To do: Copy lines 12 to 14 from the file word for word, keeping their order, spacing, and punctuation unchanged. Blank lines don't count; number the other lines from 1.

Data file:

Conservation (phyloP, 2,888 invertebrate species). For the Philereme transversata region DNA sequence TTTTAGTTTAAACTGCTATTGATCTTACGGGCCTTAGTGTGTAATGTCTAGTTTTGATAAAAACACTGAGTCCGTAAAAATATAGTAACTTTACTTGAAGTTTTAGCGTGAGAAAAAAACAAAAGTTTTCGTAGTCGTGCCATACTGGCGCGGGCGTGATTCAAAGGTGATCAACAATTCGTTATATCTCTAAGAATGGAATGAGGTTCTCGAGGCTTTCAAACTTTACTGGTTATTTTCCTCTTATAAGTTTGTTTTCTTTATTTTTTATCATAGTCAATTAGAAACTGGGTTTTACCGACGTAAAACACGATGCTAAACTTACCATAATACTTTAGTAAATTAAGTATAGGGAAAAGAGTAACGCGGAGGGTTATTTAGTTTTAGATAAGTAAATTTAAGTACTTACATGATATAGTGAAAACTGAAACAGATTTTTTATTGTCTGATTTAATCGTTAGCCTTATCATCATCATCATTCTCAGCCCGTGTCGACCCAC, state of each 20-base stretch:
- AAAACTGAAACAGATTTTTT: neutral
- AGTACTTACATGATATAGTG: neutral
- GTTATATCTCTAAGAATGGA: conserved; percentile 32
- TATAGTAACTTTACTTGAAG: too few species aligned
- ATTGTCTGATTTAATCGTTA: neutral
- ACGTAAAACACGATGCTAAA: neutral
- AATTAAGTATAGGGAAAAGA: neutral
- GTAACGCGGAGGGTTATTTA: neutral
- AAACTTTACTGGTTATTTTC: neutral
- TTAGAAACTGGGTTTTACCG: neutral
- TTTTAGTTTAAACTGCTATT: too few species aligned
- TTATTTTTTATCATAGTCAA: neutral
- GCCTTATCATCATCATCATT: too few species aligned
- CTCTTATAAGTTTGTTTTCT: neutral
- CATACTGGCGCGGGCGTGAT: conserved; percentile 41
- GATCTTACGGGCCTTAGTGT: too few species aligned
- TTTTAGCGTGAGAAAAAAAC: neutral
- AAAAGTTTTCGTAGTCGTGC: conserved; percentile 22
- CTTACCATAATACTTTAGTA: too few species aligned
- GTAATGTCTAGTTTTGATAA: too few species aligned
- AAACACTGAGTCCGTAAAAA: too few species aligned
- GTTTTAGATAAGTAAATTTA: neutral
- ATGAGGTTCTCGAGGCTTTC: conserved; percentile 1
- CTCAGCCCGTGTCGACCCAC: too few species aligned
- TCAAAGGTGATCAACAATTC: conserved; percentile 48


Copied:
- TTTTAGTTTAAACTGCTATT: too few species aligned
- TTATTTTTTATCATAGTCAA: neutral
- GCCTTATCATCATCATCATT: too few species aligned